We have previously shown that the knockdowns of the two homologous lysine acetyl transferases GCN5 and PCAF had opposite effects on the alternative mechanism of telomere maintenance, suggesting that PCAF, which is absent from telomeres may indirectly favor ALT, whereas GCN5, which is present at telomeres, may oppose to telomere recombination [13]. Here, we report that the pan-inhibitor of lysine acetyl transferases AA recapitulates only the effects of PCAF knockdown on ALT cells. We have shown that PCAF is involved in the formation of APBs, which are not only a marker for ALT cells but play a direct role in telomere recombination, both by bringing together chromosome ends and by promoting telomere-telomere interactions between heterologous chromosomes [23]. These results indicate that PCAF favors ALT through its lysine acetyltransferase activity whereas GCN5 opposes ALT by another mechanism. We hypothesized previously that GCN5 may act through its interaction via the SAGA complex with the deubiquitinase USP22 in APBs to prevent ubiquitin-mediated proteolysis of telomere proteins and therefore to oppose telomere recombination [12, 13].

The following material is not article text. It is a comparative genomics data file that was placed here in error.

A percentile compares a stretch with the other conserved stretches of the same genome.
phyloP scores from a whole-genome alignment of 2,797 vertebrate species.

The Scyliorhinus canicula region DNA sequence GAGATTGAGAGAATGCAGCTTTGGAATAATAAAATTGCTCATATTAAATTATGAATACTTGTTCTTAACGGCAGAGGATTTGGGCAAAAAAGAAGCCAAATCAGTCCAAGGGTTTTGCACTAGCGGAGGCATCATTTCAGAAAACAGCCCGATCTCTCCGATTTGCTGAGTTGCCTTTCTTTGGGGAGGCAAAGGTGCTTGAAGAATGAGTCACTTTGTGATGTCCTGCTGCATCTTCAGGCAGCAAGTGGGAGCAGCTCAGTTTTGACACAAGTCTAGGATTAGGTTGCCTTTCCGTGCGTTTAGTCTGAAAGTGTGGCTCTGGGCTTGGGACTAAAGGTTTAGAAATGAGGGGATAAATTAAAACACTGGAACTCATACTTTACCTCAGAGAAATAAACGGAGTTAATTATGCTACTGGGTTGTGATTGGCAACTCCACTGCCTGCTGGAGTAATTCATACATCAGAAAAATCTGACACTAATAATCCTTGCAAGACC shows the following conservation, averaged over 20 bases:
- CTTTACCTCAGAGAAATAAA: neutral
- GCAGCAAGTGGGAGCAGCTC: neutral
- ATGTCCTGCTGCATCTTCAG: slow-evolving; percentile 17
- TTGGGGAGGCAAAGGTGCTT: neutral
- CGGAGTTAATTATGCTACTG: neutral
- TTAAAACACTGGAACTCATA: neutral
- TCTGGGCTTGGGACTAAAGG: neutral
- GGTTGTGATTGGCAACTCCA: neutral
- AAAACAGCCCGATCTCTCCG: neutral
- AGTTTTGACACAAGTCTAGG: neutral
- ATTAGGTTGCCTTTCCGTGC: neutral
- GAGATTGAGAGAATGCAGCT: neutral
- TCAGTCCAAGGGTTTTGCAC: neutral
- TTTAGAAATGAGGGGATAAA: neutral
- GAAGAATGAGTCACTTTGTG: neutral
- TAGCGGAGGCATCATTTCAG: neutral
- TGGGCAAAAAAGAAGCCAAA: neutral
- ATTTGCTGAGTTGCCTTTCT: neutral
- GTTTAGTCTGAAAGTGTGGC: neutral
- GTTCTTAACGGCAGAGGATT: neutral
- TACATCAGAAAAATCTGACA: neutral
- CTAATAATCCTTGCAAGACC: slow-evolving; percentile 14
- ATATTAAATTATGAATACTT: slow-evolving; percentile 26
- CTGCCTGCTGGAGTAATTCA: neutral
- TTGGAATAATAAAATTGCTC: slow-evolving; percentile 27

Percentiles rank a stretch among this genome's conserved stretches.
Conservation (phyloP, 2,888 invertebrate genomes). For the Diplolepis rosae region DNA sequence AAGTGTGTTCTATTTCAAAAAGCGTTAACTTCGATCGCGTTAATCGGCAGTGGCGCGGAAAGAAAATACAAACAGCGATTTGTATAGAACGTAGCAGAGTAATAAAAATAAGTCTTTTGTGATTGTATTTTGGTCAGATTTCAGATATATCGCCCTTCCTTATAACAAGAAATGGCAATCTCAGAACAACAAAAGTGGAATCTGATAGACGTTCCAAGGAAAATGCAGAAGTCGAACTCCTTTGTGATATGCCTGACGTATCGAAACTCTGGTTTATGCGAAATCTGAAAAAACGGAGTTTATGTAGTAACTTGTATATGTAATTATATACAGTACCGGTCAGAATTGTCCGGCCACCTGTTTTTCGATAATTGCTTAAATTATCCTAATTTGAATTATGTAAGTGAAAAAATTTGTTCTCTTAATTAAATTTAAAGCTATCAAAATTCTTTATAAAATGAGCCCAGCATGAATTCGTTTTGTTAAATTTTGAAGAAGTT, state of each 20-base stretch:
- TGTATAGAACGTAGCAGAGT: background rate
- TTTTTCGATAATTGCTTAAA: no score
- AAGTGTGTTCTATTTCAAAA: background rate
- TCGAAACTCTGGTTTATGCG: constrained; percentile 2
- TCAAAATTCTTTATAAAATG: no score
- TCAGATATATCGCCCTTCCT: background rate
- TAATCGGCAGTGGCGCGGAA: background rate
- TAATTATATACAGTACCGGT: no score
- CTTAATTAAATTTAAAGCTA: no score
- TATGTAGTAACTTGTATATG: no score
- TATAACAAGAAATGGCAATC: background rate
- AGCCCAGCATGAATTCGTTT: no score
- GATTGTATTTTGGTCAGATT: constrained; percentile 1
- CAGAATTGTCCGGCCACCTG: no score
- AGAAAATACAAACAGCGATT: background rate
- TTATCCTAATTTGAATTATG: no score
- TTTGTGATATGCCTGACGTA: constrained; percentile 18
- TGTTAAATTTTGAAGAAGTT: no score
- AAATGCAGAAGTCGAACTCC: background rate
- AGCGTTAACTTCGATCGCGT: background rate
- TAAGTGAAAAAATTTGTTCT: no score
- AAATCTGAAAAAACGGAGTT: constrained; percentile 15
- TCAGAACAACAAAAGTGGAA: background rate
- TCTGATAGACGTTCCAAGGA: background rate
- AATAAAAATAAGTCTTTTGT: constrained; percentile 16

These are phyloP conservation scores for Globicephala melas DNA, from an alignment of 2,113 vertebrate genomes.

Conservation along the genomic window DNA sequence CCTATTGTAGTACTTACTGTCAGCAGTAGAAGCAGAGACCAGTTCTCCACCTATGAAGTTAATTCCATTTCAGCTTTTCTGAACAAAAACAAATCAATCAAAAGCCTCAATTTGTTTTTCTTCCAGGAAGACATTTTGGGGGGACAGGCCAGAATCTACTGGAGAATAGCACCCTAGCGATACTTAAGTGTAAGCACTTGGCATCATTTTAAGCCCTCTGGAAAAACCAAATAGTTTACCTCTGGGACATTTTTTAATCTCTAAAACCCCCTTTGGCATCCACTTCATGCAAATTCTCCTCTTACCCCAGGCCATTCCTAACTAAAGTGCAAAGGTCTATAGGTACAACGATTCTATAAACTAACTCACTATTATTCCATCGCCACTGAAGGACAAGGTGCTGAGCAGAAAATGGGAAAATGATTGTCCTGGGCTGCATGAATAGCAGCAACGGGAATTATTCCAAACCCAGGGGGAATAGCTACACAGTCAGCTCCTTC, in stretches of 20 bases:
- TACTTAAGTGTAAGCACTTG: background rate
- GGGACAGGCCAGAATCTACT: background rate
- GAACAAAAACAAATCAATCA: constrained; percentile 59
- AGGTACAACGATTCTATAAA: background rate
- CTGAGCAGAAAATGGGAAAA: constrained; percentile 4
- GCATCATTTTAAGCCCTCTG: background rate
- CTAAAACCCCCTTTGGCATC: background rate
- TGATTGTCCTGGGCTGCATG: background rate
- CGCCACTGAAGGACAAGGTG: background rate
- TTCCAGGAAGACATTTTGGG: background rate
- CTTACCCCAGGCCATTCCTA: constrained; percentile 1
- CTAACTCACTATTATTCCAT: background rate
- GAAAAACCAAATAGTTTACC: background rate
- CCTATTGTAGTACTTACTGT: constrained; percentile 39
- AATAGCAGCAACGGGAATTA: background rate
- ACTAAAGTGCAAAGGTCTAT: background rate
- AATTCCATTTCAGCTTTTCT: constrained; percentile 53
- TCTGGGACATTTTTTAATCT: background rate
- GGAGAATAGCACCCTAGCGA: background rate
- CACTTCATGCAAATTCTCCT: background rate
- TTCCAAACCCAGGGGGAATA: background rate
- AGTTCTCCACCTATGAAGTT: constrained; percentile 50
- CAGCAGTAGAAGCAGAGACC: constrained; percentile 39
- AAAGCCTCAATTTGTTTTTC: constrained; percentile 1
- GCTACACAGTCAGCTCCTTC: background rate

PCAF forms activating transcriptional complexes with other partners, including p300, which bind promoters and activate transcription by prompting histone acetylation [29, 30]. AA decreased APBs formation similarly to PCAF or P300 knockdowns [13]. Moreover, this treatment decreased mRNA levels of some shelterin proteins required for the APB assembly [26]. Therefore, we speculate that PCAF and P300 are involved in the regulation of the ALT activity through the transcriptional modulation of genes implicated in APB formation. Interactions of PCAF and p300 have also been shown to activate the expression of BRCA1 [31], known to be recruited in APBs and to promote ALT [3234]. Transcriptional downregulation of BRCA1 expression by the inhibition of the lysine acetyl transferase activity of the PCAF and P300 complex may thus be part of an integral signaling pathway that also determines and explains the downregulation of the ALT phenotype upon AA treatment.